Wheelchairs In Mosh Pits and Hands Like Houses

Hands Like Houses: Dissonants Tour

Manchester Academy 3, Wednesday 25th May 2016. 

The first thing I ever hear from this band is the opening to I Am – It opens the set in Manchester and the recent album Dissonants. It has melody and enough frantic guitar and drum stuff for people to go bananas too. The live crowd were bouncing in unison to a song that is seemingly about not putting a band or a singer on a pedestal. The singer sings about  singers (and therefore maybe himself) having the power of influence over people through lyrics and how a lot of the time they are empty, hollow and won’t make any difference. By the end of the song the singer has convinced me “I am not the same, I won’t feed on fame…I will make a change it’s by my words and not my name.”

There is nothing wrong with demanding more from yourself and your peers, if their opening anthem is meant to engage with those down their watching from the floor, the band will make sure it’s genuine. Great opener, and the song that made me sit up and take notice.

Colourblind was next on the night and for some reason in that moment it felt like an old standard of theirs, I had no idea it came off their new album and I couldn’t hear any introduction it was given but just from the widespread acceptance in the room and the full on deep knowledge and love for it, I assumed it was an early track from an earlier album. I was wrong, it’s track three on their recent LP, so there you go. Musically it’s heavier than an angry elephant pissed off and hating its parents because it wasn’t allowed to trundle off to the circus. The heaviness might make you think it’s an angry song but it’s about acceptance and inclusion, no wonder the crowd had taken it as theirs so quickly.

Degrees of Seperation came at the half way point, it’s catchy and melodic and it seems to be about loneliness and missing people, something that a band from Australia currently in a cold and rainy Manchester might know plenty about.

The mosh pit at the Academy is by this point in full swing, or full mosh, if you will. My friend leans over to me and tells me that its infact pretty tame as mosh pits go, but as she talks I’m already figuring out a way of getting into it. It doesn’t happen though, for the rest of the night I have to be content with bouncing like a maniac by the sound/light desk.

Stillwater grabs me because it’s a bit slower than others, it doesn’t rise to the frantic blood pressure rising levels of some others but its relatively laid back stance works because you can pick out the singers words. This song seems to be about the innocence of childhood and how everything negative is learned and comes with age. How did we gain the world and lose the moment?

Momentary comes next in the set (and follows on the album too); it’s a lyrical high point of the concert for me but there’s some really nice guitar work cradling the words and a really good outro too. The words seem to be about how small we are in the grand scheme of things, a spark, a click, an echo, dust… it may come across somewhat bleak but the song is quite beautiful and uplifting; the view in the song is from someone wanting to make a mark and stop floating in the world.

Perspectives is the penultimate song of the live set and it is seemingly a song about not being understood, or not conveying your meaning correctly; All my life I’ve tried letting you inside, see the world through my eyes and I see is time I’ve wasted. It’s an unapologetic song and the frustration in the singer’s words comes across musically.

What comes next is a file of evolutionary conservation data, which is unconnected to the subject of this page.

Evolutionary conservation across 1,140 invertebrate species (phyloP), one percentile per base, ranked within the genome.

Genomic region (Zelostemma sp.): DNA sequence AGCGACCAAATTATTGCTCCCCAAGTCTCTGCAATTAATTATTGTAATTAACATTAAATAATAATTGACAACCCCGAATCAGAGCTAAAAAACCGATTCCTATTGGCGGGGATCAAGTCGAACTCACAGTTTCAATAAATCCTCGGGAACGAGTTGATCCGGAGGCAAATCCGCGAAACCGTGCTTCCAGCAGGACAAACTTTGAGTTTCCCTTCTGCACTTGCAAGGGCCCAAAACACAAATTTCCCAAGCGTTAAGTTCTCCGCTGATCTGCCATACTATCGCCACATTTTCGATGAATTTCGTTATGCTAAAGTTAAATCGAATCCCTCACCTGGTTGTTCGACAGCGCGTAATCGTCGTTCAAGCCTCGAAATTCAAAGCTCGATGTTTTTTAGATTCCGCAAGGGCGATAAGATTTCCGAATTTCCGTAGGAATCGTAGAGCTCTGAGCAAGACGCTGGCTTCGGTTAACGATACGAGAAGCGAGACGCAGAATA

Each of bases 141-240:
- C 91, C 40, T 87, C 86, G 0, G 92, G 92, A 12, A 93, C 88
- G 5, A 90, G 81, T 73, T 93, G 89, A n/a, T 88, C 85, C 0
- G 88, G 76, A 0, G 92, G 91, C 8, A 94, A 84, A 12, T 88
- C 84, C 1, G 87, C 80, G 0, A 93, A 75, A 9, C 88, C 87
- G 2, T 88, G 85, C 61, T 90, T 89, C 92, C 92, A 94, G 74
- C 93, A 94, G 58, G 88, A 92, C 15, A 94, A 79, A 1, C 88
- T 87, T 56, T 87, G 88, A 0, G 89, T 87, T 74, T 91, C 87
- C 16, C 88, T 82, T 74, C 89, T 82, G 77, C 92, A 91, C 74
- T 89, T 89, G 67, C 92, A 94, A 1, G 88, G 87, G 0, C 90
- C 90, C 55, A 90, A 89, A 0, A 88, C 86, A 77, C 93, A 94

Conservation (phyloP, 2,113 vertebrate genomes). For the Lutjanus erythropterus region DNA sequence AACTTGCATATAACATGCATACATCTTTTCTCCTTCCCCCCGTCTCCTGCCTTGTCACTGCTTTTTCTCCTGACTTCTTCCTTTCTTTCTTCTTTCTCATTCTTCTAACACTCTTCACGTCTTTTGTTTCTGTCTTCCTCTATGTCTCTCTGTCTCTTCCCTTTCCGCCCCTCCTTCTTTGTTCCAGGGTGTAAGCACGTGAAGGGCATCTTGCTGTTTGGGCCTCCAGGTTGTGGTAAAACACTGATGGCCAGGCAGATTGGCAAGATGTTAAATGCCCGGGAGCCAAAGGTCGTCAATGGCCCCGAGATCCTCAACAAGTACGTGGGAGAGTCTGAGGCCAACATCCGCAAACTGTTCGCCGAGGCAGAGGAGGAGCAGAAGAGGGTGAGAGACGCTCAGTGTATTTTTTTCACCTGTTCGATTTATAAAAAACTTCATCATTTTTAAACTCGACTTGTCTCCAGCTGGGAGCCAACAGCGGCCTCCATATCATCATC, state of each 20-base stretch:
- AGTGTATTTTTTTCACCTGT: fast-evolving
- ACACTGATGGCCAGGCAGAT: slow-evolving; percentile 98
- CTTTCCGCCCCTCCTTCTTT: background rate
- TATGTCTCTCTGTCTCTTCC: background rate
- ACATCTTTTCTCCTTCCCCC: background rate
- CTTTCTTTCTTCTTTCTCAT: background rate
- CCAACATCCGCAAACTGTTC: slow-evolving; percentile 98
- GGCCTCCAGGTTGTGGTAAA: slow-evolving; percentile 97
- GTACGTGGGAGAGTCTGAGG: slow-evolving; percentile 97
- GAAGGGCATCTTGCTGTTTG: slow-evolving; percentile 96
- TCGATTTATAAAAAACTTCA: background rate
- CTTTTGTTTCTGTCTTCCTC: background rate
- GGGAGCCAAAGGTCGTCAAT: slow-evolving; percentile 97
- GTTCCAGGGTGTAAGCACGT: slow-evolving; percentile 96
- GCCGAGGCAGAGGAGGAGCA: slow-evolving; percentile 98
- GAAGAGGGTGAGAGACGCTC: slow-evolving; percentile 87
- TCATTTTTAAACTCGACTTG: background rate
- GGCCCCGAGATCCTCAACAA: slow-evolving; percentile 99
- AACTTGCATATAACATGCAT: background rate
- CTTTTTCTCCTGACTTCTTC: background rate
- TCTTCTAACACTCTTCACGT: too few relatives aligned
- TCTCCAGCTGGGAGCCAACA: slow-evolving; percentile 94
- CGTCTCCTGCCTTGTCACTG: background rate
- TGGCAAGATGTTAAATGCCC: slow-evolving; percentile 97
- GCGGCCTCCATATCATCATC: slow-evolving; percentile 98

New Romantics is NOT about Duran Duran or any British 80’s band, I think its title comes from the poetry more than the hair bands BUT there is some bass and some keyboards that will grab anyone. On the surface it seems to be another song about someone trying to find themselves in their environment, with all the experience life gives a person. If you are looking for a screamy stompy moshy few minutes, this is the one and it’s an awesome choice to end a gig on. The whole crowd agreed.

There were songs from other albums performed too, but I wrote about the tracks from Dissonants because the seven here were the ones that compelled me to buy the studio album. I’ve not changed a word I wrote immediately after watching them live on a rainy Wednesday night in Manchester but having listened to the album in the two days since the concert I must say Division Symbols is a tune and Glasshouse is a piece of work and I couldn’t leave it out. I don’t know whether the song is about depression or anxiety but it rings those bells for me in the way the singer sings about storms, tides rolling in, and being trapped in darkness. You don’t have to be in the club to love the song, but if you know the feelings this song will speak to you.

All in all there’s a lot on Dissonants to pull you in. The album has songs of inclusion, isolation, longing for the past, longing for acceptance, wanting to be heard, being true to yourself and celebrating life. Hands Like Houses manage to present it all in a package that’s never too deep and dark, the stories on the album might be about struggles but listening to them is far from that.

If they seem like something that is outside your experience, trust me, they wont be as far as you think. If anything I’ve written here makes you think, give the songs a listen, they may speak to you. I’ll be seeing HLH live again and I look forward to it.


About The Editor

I write words about things I care about and hopefully you'll care about them too when I'm done. View all posts by The Editor

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